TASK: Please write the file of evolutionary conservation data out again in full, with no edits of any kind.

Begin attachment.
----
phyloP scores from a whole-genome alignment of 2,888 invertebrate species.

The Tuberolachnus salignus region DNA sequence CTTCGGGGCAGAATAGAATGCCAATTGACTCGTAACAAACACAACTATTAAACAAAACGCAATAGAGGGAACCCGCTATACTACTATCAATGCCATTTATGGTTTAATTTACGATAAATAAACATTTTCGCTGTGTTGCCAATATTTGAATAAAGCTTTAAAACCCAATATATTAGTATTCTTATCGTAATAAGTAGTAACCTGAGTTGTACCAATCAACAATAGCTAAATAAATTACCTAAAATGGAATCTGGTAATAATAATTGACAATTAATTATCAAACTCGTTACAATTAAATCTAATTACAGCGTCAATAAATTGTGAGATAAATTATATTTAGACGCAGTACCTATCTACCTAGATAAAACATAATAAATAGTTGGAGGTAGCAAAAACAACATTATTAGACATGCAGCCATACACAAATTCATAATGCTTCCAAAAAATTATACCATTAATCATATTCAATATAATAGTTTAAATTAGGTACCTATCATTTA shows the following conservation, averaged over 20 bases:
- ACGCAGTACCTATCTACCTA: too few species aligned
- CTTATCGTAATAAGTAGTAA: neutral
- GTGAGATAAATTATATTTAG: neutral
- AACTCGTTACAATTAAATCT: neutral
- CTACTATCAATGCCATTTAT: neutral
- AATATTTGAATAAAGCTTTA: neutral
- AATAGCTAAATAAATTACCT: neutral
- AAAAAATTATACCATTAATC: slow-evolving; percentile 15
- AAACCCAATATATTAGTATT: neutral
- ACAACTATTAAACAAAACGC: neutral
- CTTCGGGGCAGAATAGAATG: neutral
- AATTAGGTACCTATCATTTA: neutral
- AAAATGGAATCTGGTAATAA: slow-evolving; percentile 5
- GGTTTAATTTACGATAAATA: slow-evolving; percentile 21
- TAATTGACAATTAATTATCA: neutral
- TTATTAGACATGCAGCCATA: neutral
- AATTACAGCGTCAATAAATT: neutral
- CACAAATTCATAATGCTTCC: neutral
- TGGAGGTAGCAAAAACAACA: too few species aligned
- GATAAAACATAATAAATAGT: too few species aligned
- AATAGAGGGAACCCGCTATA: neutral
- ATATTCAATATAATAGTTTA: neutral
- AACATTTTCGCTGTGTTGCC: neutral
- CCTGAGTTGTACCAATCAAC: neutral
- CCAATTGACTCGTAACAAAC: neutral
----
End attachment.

phyloP scores from a whole-genome alignment of 2,888 invertebrate species.

The Tuberolachnus salignus region DNA sequence CTTCGGGGCAGAATAGAATGCCAATTGACTCGTAACAAACACAACTATTAAACAAAACGCAATAGAGGGAACCCGCTATACTACTATCAATGCCATTTATGGTTTAATTTACGATAAATAAACATTTTCGCTGTGTTGCCAATATTTGAATAAAGCTTTAAAACCCAATATATTAGTATTCTTATCGTAATAAGTAGTAACCTGAGTTGTACCAATCAACAATAGCTAAATAAATTACCTAAAATGGAATCTGGTAATAATAATTGACAATTAATTATCAAACTCGTTACAATTAAATCTAATTACAGCGTCAATAAATTGTGAGATAAATTATATTTAGACGCAGTACCTATCTACCTAGATAAAACATAATAAATAGTTGGAGGTAGCAAAAACAACATTATTAGACATGCAGCCATACACAAATTCATAATGCTTCCAAAAAATTATACCATTAATCATATTCAATATAATAGTTTAAATTAGGTACCTATCATTTA shows the following conservation, averaged over 20 bases:
- ACGCAGTACCTATCTACCTA: too few species aligned
- CTTATCGTAATAAGTAGTAA: neutral
- GTGAGATAAATTATATTTAG: neutral
- AACTCGTTACAATTAAATCT: neutral
- CTACTATCAATGCCATTTAT: neutral
- AATATTTGAATAAAGCTTTA: neutral
- AATAGCTAAATAAATTACCT: neutral
- AAAAAATTATACCATTAATC: slow-evolving; percentile 15
- AAACCCAATATATTAGTATT: neutral
- ACAACTATTAAACAAAACGC: neutral
- CTTCGGGGCAGAATAGAATG: neutral
- AATTAGGTACCTATCATTTA: neutral
- AAAATGGAATCTGGTAATAA: slow-evolving; percentile 5
- GGTTTAATTTACGATAAATA: slow-evolving; percentile 21
- TAATTGACAATTAATTATCA: neutral
- TTATTAGACATGCAGCCATA: neutral
- AATTACAGCGTCAATAAATT: neutral
- CACAAATTCATAATGCTTCC: neutral
- TGGAGGTAGCAAAAACAACA: too few species aligned
- GATAAAACATAATAAATAGT: too few species aligned
- AATAGAGGGAACCCGCTATA: neutral
- ATATTCAATATAATAGTTTA: neutral
- AACATTTTCGCTGTGTTGCC: neutral
- CCTGAGTTGTACCAATCAAC: neutral
- CCAATTGACTCGTAACAAAC: neutral